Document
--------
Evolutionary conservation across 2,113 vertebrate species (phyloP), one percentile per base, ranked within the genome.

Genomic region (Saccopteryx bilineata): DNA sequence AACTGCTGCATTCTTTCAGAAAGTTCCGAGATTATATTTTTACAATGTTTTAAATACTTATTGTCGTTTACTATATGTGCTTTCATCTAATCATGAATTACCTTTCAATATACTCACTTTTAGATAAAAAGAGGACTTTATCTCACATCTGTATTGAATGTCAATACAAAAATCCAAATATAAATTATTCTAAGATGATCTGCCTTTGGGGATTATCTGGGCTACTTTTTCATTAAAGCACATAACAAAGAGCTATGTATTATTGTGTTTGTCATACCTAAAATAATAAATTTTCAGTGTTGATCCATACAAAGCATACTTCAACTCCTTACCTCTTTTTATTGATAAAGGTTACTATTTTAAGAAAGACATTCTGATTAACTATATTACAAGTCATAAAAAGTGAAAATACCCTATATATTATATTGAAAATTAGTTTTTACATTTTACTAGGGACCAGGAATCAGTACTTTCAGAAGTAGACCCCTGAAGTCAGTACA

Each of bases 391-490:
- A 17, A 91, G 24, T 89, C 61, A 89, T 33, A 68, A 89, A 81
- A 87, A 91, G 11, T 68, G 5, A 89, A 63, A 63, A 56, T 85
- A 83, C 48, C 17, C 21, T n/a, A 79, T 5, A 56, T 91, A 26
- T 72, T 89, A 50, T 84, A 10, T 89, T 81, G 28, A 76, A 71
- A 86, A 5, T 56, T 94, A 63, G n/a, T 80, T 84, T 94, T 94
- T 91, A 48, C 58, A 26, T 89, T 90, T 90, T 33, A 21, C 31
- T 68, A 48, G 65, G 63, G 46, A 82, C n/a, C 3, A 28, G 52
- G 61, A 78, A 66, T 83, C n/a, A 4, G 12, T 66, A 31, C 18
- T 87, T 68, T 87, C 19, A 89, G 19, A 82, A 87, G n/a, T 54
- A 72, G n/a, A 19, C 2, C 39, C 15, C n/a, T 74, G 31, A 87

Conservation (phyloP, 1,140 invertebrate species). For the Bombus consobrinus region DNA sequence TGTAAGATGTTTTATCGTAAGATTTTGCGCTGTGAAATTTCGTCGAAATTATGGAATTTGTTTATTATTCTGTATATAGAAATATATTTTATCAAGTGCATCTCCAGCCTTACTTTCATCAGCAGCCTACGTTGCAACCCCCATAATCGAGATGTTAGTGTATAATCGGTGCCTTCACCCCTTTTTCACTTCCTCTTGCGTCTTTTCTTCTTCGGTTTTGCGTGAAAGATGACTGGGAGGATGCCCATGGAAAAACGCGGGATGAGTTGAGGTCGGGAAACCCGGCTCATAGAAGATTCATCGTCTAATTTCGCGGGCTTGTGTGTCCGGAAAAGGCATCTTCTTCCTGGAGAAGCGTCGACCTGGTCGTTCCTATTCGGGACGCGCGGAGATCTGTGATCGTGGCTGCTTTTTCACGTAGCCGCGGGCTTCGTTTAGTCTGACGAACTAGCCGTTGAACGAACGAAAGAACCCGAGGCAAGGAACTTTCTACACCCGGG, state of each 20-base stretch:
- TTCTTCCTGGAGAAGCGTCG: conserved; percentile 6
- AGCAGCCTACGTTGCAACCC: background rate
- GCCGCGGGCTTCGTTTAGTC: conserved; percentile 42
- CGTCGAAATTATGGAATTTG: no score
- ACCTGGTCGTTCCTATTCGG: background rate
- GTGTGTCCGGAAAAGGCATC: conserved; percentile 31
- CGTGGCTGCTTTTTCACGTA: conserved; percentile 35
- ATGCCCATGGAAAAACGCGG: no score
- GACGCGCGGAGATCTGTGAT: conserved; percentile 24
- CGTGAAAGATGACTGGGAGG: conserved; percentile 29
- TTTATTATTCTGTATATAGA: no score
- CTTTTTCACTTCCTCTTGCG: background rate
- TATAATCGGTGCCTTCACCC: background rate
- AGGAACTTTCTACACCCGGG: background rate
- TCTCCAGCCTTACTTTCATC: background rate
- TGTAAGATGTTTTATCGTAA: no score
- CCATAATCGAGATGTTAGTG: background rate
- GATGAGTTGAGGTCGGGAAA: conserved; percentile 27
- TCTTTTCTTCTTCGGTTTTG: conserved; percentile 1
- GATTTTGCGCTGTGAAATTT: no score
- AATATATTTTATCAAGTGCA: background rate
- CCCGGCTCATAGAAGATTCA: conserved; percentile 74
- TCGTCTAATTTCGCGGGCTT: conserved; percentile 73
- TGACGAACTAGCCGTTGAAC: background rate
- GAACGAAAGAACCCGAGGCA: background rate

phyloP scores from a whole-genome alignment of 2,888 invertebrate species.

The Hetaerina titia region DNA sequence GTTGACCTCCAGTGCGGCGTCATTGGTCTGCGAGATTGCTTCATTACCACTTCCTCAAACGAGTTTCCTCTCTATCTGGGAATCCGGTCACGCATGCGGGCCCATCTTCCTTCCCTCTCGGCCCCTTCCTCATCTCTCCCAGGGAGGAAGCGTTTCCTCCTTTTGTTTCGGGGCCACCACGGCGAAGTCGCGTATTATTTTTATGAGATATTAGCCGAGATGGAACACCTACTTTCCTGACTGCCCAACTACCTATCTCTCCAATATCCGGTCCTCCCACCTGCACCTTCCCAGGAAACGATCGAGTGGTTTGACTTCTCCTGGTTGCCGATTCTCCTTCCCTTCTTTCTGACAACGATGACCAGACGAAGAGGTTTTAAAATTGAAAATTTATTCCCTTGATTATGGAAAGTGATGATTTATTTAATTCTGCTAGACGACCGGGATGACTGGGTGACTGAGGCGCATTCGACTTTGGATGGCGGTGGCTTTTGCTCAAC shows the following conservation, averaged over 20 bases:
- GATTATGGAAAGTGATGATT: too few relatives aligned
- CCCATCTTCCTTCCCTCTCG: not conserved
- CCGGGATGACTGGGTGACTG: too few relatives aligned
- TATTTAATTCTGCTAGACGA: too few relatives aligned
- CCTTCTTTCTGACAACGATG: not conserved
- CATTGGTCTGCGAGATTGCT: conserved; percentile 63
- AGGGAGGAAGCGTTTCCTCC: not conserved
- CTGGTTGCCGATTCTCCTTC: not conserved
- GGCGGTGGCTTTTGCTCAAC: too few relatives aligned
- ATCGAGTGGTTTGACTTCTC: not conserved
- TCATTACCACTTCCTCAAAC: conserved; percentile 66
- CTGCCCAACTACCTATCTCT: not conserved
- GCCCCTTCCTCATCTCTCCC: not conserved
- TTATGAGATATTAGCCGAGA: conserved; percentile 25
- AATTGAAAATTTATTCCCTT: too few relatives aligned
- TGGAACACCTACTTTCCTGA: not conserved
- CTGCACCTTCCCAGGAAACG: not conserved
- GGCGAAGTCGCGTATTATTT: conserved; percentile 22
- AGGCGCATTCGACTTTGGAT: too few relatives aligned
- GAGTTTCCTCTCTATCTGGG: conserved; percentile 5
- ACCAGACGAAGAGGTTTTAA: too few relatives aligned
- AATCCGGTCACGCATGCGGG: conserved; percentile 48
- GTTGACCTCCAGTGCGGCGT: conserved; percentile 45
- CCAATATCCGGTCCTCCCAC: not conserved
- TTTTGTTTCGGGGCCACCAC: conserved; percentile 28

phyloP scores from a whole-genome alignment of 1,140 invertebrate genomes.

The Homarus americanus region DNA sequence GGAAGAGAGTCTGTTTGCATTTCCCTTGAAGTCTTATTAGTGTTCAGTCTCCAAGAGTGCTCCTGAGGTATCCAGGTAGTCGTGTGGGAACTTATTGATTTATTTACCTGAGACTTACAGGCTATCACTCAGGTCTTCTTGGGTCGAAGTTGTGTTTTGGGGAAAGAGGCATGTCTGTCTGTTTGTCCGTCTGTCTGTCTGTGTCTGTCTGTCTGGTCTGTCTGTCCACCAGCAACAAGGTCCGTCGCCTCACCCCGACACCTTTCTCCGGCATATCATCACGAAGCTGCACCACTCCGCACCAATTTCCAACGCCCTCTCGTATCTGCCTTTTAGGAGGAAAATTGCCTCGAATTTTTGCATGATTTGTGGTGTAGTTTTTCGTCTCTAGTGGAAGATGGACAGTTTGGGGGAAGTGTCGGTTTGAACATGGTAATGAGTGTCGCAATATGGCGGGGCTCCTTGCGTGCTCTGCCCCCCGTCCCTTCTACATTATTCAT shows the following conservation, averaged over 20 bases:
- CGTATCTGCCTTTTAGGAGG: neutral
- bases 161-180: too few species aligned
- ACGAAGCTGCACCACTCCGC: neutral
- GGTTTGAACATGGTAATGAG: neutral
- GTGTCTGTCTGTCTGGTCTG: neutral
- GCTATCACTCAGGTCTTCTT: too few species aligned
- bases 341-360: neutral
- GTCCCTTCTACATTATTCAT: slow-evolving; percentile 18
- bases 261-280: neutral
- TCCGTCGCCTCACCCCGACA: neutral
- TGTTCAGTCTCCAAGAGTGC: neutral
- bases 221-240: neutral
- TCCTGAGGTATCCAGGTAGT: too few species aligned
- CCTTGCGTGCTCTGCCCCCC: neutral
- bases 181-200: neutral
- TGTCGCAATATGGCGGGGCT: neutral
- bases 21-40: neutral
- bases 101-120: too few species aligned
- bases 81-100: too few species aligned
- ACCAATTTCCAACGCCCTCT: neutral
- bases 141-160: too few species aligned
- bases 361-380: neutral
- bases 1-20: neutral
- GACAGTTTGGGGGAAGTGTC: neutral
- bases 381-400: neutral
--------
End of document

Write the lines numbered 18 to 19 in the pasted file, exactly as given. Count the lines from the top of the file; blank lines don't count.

- CGTCGAAATTATGGAATTTG: no score
- ACCTGGTCGTTCCTATTCGG: background rate